As we woke up here in the U.S. yesterday on a hot, lazy Sunday summer morning, reports were coming in real-time that the Taliban had captured another district capital. The city of Kunduz in northern Afghanistan has fallen. This is the fourth district or provincial capital to fall in only three days. Kunduz is one of the largest cities in the country and one of the biggest gains of the Taliban so far this year.

On Friday, the southern city of Zaranj in the Nimroz province fell to the Taliban. Local government officials had been asking the central government for support, after an extended Taliban threat. The BBC reported that “Nimroz’s Deputy Governor Roh Gul Khairzad told reporters that Zaranj had fallen ‘without a fight.’ ‘The city was under threat for a while, but no one from the central government listened to us, Ms. Khairzad said.'”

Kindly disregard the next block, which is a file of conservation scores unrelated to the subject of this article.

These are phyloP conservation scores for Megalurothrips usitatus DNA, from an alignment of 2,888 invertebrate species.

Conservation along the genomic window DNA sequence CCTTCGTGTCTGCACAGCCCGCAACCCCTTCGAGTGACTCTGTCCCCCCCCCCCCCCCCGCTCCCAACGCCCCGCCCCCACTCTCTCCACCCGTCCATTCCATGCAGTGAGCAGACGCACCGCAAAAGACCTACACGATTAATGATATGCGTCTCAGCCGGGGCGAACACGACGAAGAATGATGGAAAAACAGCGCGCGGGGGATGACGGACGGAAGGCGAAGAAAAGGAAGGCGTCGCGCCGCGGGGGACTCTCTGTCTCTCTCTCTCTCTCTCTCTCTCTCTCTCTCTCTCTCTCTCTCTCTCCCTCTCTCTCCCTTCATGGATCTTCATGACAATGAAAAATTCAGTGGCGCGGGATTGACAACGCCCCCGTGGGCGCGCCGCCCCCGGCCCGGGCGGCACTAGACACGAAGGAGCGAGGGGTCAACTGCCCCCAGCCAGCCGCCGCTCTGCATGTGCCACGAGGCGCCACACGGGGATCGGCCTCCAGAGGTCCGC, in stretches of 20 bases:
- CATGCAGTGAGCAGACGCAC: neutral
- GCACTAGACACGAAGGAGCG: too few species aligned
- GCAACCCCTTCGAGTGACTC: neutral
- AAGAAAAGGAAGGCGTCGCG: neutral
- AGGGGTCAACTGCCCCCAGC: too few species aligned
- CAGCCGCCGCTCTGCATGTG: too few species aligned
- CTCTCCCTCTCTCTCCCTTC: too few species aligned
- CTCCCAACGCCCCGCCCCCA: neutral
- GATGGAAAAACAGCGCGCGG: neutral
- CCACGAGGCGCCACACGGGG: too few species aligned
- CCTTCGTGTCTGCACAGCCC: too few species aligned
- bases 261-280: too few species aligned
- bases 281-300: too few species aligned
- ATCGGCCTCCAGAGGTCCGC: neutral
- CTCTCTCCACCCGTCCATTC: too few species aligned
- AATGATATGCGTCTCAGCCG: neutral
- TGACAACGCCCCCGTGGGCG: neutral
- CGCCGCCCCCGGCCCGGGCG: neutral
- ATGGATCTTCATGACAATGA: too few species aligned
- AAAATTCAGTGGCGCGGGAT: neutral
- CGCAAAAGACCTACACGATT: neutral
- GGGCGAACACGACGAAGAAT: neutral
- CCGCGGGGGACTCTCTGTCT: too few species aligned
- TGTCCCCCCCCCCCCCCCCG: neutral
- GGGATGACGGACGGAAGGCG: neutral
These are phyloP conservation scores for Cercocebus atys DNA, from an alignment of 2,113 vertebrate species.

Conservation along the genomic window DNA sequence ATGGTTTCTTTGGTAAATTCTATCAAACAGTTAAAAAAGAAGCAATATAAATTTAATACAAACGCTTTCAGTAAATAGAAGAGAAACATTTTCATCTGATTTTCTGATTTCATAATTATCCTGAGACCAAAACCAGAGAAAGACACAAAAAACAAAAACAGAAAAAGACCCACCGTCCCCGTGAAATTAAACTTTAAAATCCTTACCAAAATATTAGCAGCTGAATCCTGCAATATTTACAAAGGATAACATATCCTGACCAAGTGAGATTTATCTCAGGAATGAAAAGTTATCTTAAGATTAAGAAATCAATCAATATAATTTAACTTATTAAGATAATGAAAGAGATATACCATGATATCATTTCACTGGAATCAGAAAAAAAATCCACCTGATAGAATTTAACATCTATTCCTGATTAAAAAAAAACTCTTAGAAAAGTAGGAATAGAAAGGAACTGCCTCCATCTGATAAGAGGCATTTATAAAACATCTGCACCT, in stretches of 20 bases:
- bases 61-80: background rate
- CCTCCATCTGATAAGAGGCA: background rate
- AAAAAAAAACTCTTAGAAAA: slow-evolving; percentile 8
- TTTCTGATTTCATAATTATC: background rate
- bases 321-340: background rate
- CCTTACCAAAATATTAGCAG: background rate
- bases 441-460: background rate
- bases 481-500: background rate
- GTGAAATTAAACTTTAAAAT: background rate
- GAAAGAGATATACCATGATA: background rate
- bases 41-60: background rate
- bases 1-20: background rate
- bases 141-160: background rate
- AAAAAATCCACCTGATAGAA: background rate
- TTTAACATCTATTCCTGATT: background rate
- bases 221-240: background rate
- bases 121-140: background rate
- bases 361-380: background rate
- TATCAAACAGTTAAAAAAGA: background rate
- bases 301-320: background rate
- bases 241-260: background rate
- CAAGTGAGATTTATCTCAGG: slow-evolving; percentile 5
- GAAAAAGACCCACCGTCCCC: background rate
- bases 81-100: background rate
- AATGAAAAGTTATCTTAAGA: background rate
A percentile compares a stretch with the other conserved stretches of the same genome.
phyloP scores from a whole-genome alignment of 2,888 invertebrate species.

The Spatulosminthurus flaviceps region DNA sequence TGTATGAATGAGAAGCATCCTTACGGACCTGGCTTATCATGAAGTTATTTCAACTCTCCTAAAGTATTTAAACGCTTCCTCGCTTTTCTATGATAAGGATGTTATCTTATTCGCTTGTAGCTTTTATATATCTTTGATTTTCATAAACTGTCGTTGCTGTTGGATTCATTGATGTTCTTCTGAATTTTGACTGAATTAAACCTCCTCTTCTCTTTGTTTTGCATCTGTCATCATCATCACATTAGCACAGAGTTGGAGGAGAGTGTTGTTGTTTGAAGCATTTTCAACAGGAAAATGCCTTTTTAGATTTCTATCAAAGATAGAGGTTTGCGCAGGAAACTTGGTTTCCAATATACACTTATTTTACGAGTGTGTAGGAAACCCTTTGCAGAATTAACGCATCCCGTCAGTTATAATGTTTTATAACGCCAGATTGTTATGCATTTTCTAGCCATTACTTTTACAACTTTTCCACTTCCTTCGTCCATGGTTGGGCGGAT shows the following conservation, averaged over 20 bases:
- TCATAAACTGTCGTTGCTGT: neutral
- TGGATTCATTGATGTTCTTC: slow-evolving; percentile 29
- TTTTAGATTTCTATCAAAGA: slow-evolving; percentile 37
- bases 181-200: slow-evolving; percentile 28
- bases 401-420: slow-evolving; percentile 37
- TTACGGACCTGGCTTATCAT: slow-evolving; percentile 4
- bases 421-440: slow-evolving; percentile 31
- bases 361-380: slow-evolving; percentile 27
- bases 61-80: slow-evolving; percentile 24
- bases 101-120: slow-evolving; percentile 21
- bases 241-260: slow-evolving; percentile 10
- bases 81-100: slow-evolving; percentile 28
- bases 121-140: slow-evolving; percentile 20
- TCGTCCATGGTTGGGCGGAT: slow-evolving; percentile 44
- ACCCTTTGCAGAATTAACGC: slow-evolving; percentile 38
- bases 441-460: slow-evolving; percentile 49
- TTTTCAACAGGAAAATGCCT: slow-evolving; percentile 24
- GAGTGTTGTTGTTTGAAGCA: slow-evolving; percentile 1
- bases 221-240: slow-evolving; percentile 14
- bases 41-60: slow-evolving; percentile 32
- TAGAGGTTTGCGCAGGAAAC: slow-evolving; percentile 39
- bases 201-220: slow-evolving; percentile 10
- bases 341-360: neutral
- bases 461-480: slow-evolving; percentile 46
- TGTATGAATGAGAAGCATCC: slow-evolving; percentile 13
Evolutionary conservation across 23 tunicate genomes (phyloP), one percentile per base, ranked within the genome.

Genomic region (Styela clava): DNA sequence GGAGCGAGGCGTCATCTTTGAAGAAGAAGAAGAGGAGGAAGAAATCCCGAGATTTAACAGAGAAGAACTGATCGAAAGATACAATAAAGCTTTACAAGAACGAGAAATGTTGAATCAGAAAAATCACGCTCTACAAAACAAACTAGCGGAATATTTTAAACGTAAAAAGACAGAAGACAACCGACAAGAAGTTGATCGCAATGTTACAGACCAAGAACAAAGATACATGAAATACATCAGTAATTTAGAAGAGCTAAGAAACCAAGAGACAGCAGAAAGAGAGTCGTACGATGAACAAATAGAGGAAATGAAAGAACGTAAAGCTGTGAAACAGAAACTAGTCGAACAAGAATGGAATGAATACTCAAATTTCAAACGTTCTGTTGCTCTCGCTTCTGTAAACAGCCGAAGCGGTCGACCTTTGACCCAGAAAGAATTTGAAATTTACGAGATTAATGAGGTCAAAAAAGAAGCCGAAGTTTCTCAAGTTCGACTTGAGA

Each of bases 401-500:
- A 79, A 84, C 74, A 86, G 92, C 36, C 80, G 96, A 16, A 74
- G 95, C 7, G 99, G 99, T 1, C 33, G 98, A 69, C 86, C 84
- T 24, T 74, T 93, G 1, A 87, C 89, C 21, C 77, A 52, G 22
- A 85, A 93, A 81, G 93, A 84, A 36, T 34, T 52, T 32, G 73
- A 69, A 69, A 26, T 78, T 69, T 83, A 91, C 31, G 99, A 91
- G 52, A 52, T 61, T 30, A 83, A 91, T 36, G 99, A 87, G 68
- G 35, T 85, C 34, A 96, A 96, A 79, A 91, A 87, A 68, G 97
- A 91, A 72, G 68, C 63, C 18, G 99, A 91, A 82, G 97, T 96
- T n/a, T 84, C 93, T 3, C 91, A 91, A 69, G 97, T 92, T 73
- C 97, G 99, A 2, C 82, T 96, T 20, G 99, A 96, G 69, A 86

Will the Afghan National Army Fight?

Gaining Momentum, the Taliban Have Captured Four Regional Capitals in Four Days
Afghan Taliban militants and villagers attend a gathering in the Alingar district of Laghman Province, Afghanistan on March 2, 2020. (Photo by Noorullah Shirzada/AFP)

As another district capital has fallen, it’s extremely clear that the Taliban are not slowing down. This summer offensive was clearly planned and coordinated in advance. On Friday, a Taliban commander told the Reuters news agency, “This is the beginning, and see how other provinces fall in our hands very soon.” This weekend, they have already made good on that promise.

The Taliban’s rapid advance fits a long and troubling pattern of events in Afghanistan: Without U.S. or Coalition support, the Afghan National Army (ANA) and other government forces too often do not stand and fight the Taliban. This has been going on for years without a solution. We continue to see government forces surrender, and now — which is even worse — also surrender American weapons and equipment to the Taliban.